By promoting the unproven theory of “climate change,” the Nebraska Standards are violating two of the parameters of exemplary standards.  Excellent standards must be knowledge-based / fact-based and academic.  Standards should not attempt to indoctrinate young minds in some agenda (such as climate change).  

Climate change is not a scientifically verifiable fact; rather, it is an unproven theory based on junk science.  I addressed this topic in the report, “When Climate Alarmists Talk, This Is How You Counter Them.”

Another source is “Inconvenient Facts: The Science that Al Gore Doesn’t Want You to Know” by Gregory Wrightstone.

The Nebraska Standards are promoting climate change (global warming) in a number of places.  For example, essentially the same standard is listed in Grades 6, 7, 8, and High School.

Grade 6 – Geography

          Identify how the natural environment is changed by natural and human forces, and how humans adapt to their surroundings.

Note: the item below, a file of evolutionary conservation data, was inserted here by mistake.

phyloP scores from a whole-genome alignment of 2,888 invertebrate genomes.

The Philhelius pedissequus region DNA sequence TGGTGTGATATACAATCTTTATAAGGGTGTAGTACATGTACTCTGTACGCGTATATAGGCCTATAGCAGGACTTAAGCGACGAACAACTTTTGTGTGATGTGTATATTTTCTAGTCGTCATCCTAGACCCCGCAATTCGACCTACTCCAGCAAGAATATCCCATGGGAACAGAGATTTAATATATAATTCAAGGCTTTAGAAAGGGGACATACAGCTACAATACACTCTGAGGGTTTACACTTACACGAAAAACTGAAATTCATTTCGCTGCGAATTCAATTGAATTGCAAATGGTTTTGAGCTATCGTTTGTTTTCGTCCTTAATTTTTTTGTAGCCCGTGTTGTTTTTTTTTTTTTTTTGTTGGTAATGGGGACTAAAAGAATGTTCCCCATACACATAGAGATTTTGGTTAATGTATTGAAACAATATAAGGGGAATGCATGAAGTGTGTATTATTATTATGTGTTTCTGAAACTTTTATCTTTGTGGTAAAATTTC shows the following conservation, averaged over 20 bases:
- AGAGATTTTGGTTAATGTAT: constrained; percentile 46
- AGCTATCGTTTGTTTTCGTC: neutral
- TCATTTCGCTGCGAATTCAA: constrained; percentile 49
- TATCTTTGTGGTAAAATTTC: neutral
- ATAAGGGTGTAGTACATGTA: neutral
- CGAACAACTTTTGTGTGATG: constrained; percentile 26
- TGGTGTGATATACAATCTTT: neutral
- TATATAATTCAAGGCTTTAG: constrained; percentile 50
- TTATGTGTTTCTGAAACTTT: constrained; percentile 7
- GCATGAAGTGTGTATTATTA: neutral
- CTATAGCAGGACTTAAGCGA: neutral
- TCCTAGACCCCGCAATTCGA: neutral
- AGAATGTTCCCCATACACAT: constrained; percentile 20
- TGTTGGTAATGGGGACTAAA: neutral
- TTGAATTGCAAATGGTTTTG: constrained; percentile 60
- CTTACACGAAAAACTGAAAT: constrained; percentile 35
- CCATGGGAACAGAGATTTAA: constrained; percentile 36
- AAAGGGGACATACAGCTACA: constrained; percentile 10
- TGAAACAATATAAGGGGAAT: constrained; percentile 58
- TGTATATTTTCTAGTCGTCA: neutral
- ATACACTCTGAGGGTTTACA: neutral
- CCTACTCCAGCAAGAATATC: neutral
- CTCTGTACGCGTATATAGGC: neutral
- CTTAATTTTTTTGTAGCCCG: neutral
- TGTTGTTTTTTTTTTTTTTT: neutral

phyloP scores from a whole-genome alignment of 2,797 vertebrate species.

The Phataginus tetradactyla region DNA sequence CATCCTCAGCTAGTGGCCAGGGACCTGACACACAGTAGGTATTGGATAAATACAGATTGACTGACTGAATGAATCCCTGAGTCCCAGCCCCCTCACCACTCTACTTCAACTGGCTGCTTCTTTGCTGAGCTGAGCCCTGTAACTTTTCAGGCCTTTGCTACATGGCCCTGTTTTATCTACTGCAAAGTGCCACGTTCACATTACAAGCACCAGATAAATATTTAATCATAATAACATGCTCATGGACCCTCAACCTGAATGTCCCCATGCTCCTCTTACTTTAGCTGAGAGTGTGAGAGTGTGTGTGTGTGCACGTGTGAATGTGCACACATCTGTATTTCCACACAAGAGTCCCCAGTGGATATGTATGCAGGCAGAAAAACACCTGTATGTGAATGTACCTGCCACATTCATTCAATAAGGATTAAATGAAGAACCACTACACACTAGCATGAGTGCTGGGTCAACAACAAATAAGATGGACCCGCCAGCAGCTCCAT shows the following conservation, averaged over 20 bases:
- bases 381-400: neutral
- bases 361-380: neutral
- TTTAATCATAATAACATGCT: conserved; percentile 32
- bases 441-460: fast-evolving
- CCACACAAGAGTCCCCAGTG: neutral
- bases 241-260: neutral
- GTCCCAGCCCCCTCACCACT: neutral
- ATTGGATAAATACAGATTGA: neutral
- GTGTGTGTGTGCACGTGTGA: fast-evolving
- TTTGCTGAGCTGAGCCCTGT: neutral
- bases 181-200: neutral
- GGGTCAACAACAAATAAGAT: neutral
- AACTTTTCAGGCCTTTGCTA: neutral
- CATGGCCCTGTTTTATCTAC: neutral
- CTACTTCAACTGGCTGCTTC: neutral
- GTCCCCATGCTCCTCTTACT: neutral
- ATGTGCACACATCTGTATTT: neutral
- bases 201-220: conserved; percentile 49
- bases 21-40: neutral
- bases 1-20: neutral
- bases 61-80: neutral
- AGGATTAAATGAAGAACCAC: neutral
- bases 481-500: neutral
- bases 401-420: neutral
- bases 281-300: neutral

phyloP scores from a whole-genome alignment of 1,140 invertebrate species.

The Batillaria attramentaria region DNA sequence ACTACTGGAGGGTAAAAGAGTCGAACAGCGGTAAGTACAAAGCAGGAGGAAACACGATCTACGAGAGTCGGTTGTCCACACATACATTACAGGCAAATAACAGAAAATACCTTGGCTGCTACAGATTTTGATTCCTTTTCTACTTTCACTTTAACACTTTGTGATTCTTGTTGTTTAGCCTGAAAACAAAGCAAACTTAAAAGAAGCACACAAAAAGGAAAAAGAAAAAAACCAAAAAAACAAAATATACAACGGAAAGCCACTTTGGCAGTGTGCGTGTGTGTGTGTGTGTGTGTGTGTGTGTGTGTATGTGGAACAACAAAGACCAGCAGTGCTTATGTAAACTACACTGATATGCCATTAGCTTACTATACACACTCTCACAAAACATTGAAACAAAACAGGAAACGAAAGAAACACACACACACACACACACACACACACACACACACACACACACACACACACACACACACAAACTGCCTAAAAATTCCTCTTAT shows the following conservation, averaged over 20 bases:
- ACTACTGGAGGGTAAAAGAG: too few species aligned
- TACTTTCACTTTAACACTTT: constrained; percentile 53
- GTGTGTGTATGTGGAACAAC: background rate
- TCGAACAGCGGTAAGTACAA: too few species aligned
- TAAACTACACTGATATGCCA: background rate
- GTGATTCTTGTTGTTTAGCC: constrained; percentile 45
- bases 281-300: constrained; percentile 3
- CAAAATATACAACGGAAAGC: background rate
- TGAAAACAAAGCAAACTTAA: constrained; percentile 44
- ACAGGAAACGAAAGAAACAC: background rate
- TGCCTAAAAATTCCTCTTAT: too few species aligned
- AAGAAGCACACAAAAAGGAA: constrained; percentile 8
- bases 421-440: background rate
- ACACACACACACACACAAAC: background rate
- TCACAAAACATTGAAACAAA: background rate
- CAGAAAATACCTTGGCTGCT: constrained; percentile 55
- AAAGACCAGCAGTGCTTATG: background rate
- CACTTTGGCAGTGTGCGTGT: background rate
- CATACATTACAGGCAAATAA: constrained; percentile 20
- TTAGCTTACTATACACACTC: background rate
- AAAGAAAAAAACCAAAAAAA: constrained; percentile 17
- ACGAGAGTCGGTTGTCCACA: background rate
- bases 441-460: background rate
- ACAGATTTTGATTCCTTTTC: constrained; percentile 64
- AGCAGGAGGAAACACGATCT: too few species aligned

Describe the impact of natural processes on the human and physical environments. For example: precipitation, drought, earthquakes, tornadoes, floods, hurricanes, volcanic eruptions, mudslides

4.  Clearly-worded

These standards are not clearly worded:

Grade 2 – History

          Compare and contrast perspectives from multiple sources regarding the same event. For example: community centers, residential, businesses, libraries, restaurants, parks

Grade 7 — Economics

          Evaluate the relevancy, accuracy, and completeness of primary and secondary sources to better understand multiple perspectives of the same event. For example: Theodore Roosevelt’s New Nationalism and Woodrow Wilson’s New Freedom, Indian Reorganization Act and responses from tribal leaders, Booker T. Washington’s ideas compared to W.E.B. DuBois’s

5.  Grade-level specific

A Kindergarten student would have difficulty determining the following standards:

Kindergarten — Economics

          Classify wants and needs and explain subsequent choices.

Kindergarten — History

          Differentiate between stories from the present and the past. For example: fiction vs. non-fiction, history vs. historical fiction, past and present

6.  Measurable

These standards are not measurable:

Grade 3 – Civics

          Justify the importance of roles that leaders and citizens serve in local government.